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Antidepressants Being Used To Treat Other Disorders, Study Finds

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Researchers have found that many people are receiving anti-depressants to treat conditions that are not related to depression.

While millions of people around the world take anti-depressants to cope with and ease depression, a team from McGill University in Montreal wanted to confirm their suspicions regarding anti-depressants being used as treatment for other illnesses.

Jenna Wong, M.Sc., study author, tells CBS News, “We wanted to see exactly why antidepressants were being prescribed, how often, and for what indications.” There are very little existing studies on the topic.

The study looked at some 10 years of medical records that contain more than 100,000 prescriptions written by some 160 primary care doctors for almost 20,000 patients in Quebec, Canada. The doctors participating in the study wrote down the medications they prescribed, along with at least one indication on why they prescribed such. The researchers included all antidepressants in their examination, except for the older monoamine oxidase inhibitors that are rarely prescribed.

The team found that 55% of all antidepressant prescriptions in the study were given to patients to treat depression. The remaining 45% were prescribed for other conditions such as insomnia, anxiety disorders, pain and panic disorders.

About two-thirds of the prescriptions for conditions aside from depression were given to patients as off-label indications, meaning the drugs were not approved by regulatory agencies to treat that specific condition.

In addition, physicians in the study prescribed anti-depressants for indications that were off-label for all antidepressants, such as migraine, attention-deficit/hyperactivity disorder (ADHD) and digestive system disorders.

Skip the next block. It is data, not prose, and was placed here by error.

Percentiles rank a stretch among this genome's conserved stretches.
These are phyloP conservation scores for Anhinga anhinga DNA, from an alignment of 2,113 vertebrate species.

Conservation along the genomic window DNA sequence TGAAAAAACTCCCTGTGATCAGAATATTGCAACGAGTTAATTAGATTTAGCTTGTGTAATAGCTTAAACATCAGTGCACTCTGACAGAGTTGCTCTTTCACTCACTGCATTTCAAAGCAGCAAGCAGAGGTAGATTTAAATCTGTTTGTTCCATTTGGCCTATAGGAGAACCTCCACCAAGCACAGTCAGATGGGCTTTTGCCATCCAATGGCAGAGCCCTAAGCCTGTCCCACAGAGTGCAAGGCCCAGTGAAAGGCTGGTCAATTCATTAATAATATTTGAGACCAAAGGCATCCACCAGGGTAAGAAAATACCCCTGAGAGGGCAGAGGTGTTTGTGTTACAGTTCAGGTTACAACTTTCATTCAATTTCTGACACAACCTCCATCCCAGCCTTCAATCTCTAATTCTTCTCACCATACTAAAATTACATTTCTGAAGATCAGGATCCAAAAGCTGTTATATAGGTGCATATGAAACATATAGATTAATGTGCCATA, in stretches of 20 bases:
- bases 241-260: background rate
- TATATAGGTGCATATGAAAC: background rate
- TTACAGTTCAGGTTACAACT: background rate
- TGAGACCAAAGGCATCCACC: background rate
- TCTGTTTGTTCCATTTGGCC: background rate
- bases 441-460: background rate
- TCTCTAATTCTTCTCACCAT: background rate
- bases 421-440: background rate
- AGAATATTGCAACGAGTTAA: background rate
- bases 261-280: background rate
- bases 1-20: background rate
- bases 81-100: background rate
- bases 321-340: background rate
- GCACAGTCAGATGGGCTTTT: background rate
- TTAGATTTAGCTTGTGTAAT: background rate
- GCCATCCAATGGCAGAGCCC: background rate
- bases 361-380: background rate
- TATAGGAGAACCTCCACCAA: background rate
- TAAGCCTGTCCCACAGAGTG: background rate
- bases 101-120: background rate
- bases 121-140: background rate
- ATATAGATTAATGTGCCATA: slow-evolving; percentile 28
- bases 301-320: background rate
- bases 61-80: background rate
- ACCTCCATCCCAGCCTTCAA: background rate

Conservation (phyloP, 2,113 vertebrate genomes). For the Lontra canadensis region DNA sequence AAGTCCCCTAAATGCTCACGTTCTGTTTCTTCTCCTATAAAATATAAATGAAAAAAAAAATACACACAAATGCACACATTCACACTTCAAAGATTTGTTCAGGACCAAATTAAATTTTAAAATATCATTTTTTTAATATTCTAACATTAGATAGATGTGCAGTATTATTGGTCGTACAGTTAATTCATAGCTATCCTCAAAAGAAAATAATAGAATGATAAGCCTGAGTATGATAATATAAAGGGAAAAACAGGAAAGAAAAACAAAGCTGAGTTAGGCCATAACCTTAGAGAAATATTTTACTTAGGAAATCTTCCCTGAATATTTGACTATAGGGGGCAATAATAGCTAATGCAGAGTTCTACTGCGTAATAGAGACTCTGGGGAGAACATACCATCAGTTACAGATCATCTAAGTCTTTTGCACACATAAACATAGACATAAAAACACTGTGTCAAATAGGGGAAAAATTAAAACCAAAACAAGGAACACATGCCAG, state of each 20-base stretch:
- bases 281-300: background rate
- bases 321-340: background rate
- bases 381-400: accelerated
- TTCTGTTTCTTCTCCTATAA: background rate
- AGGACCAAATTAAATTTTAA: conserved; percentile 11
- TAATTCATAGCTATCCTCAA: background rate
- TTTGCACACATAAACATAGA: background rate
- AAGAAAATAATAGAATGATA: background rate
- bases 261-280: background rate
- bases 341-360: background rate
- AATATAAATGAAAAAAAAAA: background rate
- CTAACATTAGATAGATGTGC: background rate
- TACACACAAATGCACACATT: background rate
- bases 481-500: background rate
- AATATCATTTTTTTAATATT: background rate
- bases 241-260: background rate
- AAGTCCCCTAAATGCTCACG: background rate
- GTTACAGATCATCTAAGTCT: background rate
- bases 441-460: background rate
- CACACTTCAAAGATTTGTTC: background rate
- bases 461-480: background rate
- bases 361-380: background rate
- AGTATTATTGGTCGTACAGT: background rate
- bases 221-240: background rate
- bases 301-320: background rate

These results are concerning, Wong says, because some of the off-label uses may not even be backed by scientific evidence. “I can’t make a statement to say that for sure they don’t work or that they are exposing patients to health risks but there’s the possibility that they could be causing adverse health effects or that they may not be effective for the conditions,” she says. “Without any scientific evidence, it’s hard to be able to say.”

However, Dr. Norman Sussman, Director of the Treatment Resistant Depression Program at NYU Langone Medical Center, says that antidepressants can be used for a wide range of purposes.

“For insomnia use, most knowledgeable internists prescribe many of these medications because they are more effective and less problematic than drugs indicated for insomnia, such as Lunesta and Sonesta, which can have addiction counter-indications,” he says. “For pain, you can go back to medical textbooks from 50 years ago and see that anti-depressants have always been prescribed for certain cases of pain management, like Cymbalta. The reason these drugs do not have FDA recommendation for non-depressive disorders is because securing such indications is costly.”

Sussman is of the opinion that the findings aren’t anything to be worried about. On the contrary, “they validate the fact that primary care doctors are savvy at utilizing these drugs effectively for management of non-depressive disorders,” he explains. “It demonstrates a certain sophistication on the part of practitioners to use these drugs off- label.”

Wong and her team have pressed the theory that some off-label antidepressants prescriptions might be more traditional rather than scientific. That is, “Physicians may be talking to their colleagues and saying, ‘Hey, I’ve used this drug in my patient population and it works,’” Wong says. It then becomes word of mouth. The researchers also point out that marketing and promotions from pharmaceutical companies may factor in this trend.

Both Wong and Sussman agree that more research into off-label uses for anti-depressants is necessary to provide a better insight into the situation. “Hopefully [the study] will increase interest in trying to more carefully study these off-label uses to find out whether we can get any evidence to see if they’re working for these indications,” Wong says.

The study has been published in JAMA.

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